Social Infrastructure in times of Precarity.
In Spring 2020, this class began with a discussion around the role of social infrastructures in creating resilient communities. Social infrastructures gather unrelated people together in third spaces and encourage development of what Nick Granovetter calls “weak ties.” The power and impact of strong social infrastructures are felt after disasters — resilient communities formed around empathy, mutual aid, and a sense of sharing assists everyone overcome the difficult impact and after-effects of disasters. Students were also introduced to human-centered design and the social, cultural, psychological, physiological, neurological, and environmental aspects of architectural design. As part of their assignments students examined libraries and grocery stores that served as social infrastructures.
Then, suddenly and unfortunately, we found ourselves in the middle of a disaster. We experienced the social, economic, and material results of the COVID2019 pandemic.
We restructured the course entirely. The second half of this course invited students to lead us into new ways of thinking about architecture of public spaces, social infrastructure, and design itself. Our new syllabus focused on repercussions, ethical fall outs, and architectural possibilities of the current crisis. We approached this project as scholars, and more importantly, as leaders.
Quarantined in their homes due to the pandemic, many reexamined their familiar domestic spaces. Others pondered buildings they had started to study before the crisis hit us. But in each case, they saw architecture differently; they experienced their familiar environments in unfamiliar ways; they reconsidered the implications of terms such as accessibility, inclusive design, or user-experience in news ways. Their point of view had changed as they lived through a "new normal."
We used this moment as a learning prompt and evaluated our existing knowledge of social infrastructure and human behavior? Pixstori is an innovative application that allows users to share their thoughts and stories to a wider audience. According to the creators of this platform, "PixStori lets people slow down and reflect on their pictures and then record their thoughts and feelings in short focused segments that are easy to classify and retrieve." We experimented with the immense potential of innovative storytelling and classroom learning using this platform. The pixstori application allowed Arch 302 students to take images of a micro space and speak to that image in details. It allowed them to be reflective, focused, and critical.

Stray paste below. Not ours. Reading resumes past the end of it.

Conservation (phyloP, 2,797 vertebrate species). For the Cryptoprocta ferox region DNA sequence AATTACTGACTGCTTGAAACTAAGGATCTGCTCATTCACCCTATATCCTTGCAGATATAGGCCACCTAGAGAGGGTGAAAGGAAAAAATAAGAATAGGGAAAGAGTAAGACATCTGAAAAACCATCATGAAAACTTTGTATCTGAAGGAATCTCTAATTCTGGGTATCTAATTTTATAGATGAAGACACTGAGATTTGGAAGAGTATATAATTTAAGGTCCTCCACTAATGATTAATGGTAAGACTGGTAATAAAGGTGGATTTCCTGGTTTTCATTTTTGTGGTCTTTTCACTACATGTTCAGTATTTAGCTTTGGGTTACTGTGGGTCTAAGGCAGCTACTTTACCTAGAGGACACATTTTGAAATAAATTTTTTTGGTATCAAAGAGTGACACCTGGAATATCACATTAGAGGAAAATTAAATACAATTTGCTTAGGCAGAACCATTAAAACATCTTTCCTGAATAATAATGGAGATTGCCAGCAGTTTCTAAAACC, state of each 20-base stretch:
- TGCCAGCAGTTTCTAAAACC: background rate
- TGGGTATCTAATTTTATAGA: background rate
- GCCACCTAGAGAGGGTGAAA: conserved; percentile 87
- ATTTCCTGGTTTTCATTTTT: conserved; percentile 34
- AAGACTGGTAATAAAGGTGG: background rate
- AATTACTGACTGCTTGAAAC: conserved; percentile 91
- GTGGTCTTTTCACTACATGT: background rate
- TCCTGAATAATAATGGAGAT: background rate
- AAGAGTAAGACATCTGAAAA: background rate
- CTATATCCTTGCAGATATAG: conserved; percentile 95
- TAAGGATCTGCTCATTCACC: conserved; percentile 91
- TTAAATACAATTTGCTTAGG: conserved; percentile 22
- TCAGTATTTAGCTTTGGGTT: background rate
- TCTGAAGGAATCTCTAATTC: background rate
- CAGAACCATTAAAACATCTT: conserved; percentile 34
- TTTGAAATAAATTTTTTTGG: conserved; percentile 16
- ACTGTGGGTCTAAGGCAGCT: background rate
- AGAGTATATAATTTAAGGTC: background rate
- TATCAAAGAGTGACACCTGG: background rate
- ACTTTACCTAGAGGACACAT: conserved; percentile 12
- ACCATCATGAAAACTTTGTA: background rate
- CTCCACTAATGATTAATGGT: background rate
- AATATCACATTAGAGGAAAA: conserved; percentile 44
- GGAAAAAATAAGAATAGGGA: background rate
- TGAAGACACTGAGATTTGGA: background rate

Students had a choice to rethink the built environment by entering an international design ideas-competition. Pandemic Architecture is an international ideas-competition curated by the Design Ambassador for ARCHISEARCH.gr. The student entries attempt "to open up a dialogue and create a think tank," about the future of our everyday built environment.
What is the scope of this current crisis?
United Nations, defines disasters as “a serious disruption of the functioning of a community or society, which involve widespread human, material, economic or environmental impacts that exceed the ability of the affected community or society to cope using its own resources.” Disaster management is how we deal with the human, material, economic or environmental impacts of said disaster, it is the process of how we “prepare for, respond to and learn from the effects of major failures.” Although everyone is at risk, disasters impact vulnerable people most. Eric Klinenberg describes the need for social distancing during our current crisis as “social recession.” Here he argues, “A lot of my work is premised on the idea that extreme situations like the one we’re in now allow us to see conditions that are always present but difficult to perceive…We’re going to learn a lot about who we are and what we value in the next few months.” In other words, moments of crisis are also transformative moments when we see our worlds, priorities, and actions more clearly and critically.
Students had a choice to participate in a design competition to respond to the current crisis. According to the competition call, "Pandemic Architecture Competition attempts to open up a dialogue and create a think tank, looking for ideas from the architectural and design community about the future of the living, the workspace, the public space and the tourism industry. Urbanists, architects, designers, students, artists, performers and authors are invited to submit their ideas on Pandemic Architecture. Proposals should be based on a realistic situation or on science fiction and should focus on territorial and urban development projects or architectural and interior design."
For further details see here. Selected competition entries are showcased in this section.